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Contractor tax changes: How to get it right

All contractors can have tax deducted from their pay at a rate of their choosing, and some MUST now do this. Check if this applies to you — if you get it wrong, you might find your pay packet is 45% lighter than you expect.

Plus we answer your questions about the new tax laws for contractors.

A law change means all contractors can now have tax deducted from their pay at a flat rate of their choosing, if their payer agrees.

Contractors hired by a recruitment agency, or other labour hire business, must have tax deducted from their pay.

If you choose to — or must — have tax deducted from your pay, fill out the new tax rate notification form (IR330C) and give it to your payer. New Zealand tax residents can pick any rate from 10% up to 100%.

Tax rate estimation tool for contractors (external link) — Inland Revenue

Dictionary of tax terms

These are not different types of tax, but different ways of paying income tax. 

Tax type

What it is

PAYE

Stands for pay-as-you-earn and is deducted from an employee’s salary or wages by their employer.

Provisional tax

Income tax paid in instalments throughout the year. 

Schedular payments

Schedular payments are the contractor’s equivalent of salary or wages. Tax is deducted from a contractor’s pay — officially known as schedular payments — by their payer, at a rate the contractor has chosen.

Withholding tax

Old term for “tax on schedular payments”.

Your questions answered

After last month’s newsletter article on tax and contractors, a number of people sent in questions. Here, with the help of Inland Revenue, are the answers.

Do I still pay provisional tax?

It’s up to you. The tax rate you choose to have deducted from your pay will be a factor in whether or not you do.

You only need to pay provisional tax if you’re expecting to have an end-of-year tax bill of more than $2,500.

If tax is deducted from your payments, you can reduce the chance of having an end-of-year tax bill by choosing a tax rate that better fits your circumstances. This could mean you no longer need to pay provisional tax.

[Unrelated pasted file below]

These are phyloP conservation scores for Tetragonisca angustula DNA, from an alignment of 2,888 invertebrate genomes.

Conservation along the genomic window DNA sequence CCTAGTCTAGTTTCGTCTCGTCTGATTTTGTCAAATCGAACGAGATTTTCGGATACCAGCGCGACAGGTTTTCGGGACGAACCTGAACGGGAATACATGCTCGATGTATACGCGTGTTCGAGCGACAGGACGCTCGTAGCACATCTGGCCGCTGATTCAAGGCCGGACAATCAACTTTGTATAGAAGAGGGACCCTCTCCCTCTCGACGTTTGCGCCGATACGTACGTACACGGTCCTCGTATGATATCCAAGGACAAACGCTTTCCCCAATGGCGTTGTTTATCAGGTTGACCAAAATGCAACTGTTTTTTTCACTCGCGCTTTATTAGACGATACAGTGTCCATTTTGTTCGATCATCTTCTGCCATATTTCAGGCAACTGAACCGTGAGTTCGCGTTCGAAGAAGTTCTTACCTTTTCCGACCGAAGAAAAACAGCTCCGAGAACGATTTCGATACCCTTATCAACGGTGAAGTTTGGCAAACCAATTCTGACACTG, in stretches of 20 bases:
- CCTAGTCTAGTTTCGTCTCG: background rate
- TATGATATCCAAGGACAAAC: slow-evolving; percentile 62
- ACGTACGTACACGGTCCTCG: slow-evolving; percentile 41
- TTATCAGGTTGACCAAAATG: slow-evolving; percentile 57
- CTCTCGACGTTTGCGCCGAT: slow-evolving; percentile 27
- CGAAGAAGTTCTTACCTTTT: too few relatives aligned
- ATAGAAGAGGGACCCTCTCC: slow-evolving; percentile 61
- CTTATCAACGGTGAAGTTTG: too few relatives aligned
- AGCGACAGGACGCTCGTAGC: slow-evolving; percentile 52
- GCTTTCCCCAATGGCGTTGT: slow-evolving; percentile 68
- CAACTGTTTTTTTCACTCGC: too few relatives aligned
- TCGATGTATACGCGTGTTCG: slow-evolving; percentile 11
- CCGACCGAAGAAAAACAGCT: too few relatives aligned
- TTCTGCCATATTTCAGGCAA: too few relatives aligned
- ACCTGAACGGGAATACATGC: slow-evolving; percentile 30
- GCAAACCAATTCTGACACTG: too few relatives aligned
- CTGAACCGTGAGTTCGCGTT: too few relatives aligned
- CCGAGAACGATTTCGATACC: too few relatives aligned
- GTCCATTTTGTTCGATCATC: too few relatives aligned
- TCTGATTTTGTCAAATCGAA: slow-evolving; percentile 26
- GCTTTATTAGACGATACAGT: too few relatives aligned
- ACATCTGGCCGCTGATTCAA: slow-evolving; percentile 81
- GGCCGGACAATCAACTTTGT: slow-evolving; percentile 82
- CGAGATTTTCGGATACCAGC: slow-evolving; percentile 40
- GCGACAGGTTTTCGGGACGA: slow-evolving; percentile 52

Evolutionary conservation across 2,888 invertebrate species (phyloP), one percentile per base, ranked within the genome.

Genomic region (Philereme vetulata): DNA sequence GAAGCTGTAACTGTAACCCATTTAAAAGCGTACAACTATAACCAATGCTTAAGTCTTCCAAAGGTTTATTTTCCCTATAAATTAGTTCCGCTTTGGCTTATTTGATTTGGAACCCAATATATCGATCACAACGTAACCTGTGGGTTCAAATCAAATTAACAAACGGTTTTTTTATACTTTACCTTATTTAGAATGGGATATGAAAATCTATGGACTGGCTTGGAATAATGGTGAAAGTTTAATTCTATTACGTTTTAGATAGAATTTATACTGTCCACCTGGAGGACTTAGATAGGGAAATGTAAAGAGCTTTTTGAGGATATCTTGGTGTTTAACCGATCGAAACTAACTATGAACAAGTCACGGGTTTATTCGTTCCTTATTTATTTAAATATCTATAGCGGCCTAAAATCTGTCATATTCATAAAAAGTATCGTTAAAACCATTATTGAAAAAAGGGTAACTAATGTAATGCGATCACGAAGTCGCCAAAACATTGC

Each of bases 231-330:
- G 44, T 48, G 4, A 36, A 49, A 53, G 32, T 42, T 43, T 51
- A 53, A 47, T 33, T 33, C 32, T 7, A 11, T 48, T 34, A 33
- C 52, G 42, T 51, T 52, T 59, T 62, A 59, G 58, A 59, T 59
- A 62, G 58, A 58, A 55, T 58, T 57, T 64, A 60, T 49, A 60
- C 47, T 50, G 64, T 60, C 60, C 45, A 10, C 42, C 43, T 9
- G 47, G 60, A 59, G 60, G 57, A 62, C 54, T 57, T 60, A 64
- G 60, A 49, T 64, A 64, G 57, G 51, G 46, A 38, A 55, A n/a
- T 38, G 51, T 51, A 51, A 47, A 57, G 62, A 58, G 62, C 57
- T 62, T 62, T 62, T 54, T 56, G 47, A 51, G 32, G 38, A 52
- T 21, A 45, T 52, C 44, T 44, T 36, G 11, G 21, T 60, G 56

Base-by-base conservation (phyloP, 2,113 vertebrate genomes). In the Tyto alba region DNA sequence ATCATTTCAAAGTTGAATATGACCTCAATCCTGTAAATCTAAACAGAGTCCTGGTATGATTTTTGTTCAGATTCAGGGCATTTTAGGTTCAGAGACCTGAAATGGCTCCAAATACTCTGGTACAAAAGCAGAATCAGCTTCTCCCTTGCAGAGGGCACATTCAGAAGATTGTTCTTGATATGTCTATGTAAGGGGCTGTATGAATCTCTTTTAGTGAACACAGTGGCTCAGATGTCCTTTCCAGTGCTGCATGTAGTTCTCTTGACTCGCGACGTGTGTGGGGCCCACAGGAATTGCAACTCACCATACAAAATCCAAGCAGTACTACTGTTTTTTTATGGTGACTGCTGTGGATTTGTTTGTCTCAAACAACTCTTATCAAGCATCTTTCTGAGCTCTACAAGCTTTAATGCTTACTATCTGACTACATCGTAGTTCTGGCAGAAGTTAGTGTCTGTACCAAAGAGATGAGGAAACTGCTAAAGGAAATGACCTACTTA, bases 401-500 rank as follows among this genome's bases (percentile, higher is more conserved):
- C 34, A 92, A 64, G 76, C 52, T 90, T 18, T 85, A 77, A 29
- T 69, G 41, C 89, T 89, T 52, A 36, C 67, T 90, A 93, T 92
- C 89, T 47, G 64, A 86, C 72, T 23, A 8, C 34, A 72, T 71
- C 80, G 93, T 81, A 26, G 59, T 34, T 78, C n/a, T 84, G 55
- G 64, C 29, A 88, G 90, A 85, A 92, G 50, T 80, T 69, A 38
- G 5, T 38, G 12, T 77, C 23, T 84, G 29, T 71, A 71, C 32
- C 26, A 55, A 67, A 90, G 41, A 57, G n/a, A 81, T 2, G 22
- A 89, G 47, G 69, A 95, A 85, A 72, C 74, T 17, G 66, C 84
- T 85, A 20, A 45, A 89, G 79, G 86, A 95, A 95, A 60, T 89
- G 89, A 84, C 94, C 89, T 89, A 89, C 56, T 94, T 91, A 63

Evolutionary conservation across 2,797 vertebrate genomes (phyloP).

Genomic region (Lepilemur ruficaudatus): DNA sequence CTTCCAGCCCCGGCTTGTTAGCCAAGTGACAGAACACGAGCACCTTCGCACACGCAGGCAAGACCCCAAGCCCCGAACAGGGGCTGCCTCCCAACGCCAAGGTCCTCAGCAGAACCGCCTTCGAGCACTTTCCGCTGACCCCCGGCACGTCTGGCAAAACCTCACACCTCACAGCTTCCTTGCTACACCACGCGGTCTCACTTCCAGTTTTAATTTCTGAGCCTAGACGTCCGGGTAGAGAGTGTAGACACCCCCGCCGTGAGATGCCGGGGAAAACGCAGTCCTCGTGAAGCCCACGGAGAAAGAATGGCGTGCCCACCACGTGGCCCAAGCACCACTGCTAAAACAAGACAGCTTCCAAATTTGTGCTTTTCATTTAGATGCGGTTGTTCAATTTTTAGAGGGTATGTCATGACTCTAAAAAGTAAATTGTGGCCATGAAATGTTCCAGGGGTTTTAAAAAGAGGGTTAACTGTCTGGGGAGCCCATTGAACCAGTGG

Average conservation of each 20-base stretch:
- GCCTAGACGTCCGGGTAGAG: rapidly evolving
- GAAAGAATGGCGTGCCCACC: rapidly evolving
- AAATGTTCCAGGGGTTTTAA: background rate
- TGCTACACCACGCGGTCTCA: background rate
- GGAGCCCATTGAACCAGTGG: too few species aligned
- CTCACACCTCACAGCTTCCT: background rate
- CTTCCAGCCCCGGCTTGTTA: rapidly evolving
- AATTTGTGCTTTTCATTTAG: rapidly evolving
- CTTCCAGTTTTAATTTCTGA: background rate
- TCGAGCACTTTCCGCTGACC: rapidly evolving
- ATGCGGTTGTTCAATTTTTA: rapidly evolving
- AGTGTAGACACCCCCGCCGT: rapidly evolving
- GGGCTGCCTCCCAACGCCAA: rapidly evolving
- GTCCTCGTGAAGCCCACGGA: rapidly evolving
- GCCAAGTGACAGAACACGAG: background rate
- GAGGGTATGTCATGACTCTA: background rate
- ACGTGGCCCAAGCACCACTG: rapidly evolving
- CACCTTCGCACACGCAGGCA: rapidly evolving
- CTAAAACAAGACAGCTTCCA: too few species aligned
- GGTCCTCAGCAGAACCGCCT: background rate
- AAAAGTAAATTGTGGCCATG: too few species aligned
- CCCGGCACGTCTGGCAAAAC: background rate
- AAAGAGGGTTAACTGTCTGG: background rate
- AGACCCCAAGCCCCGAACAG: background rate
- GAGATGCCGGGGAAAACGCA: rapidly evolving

If you want to keep paying provisional tax but are now having tax deducted from your payments, you might be able to get a 0% special tax rate — fill out Inland Revenue’s IR23BS form. This would allow you to continue paying tax as you have been before the rules changed.

Special tax code application (IR23BS) (external link) — Inland Revenue

With provisional tax there are a number of factors to consider, eg budgeting for lump-sum instalments, payment due dates, so think carefully about what’s best for you. If you have a tax agent or accountant, it’s a good idea to discuss your options.

Provisional tax (external link) — Inland Revenue

When do I fill out the new tax rate form?

If you choose to have tax deducted from your pay, fill out an IR330C form when you:

  • start a new contract, or
  • want to change the rate at which tax is deducted.

But if you’re a contractor paid through a recruiter, or other labour hire business, you must fill out this form.

Give the completed form to your payer, eg the business that hired you, or your recruitment agency.

If you don’t complete the IR330C, then tax will be deducted at 45%.

Completing an IR330C form (external link) — Inland Revenue

What if I pay too much — or too little — tax?

The same as always. If you pay too much, you’ll get a refund from Inland Revenue.

If you pay too little, you’ll owe money to Inland Revenue and will get a tax bill. If your end-of-year tax bill is more than $2,500, you’ll be expected to pay provisional tax the following year.

Tax refunds (external link) — Inland Revenue
If you have tax to pay (external link) — Inland Revenue

What if I’m paying off tax arrears?

Choosing a higher tax rate will not help clear your debt to Inland Revenue. You’ll need to keep paying those arrears separately to the tax you have deducted from your schedular payments.

Your options during financial difficulty (external link) — Inland Revenue

Does this change how I charge GST for my services?

No. When invoicing, continue to charge GST on your before-tax total. GST is a tax on goods and services paid by the business that hires you. It isn’t a form of income tax.

 

If you are a recruiter, or other labour hire business, must you deduct tax from contractors’ pay?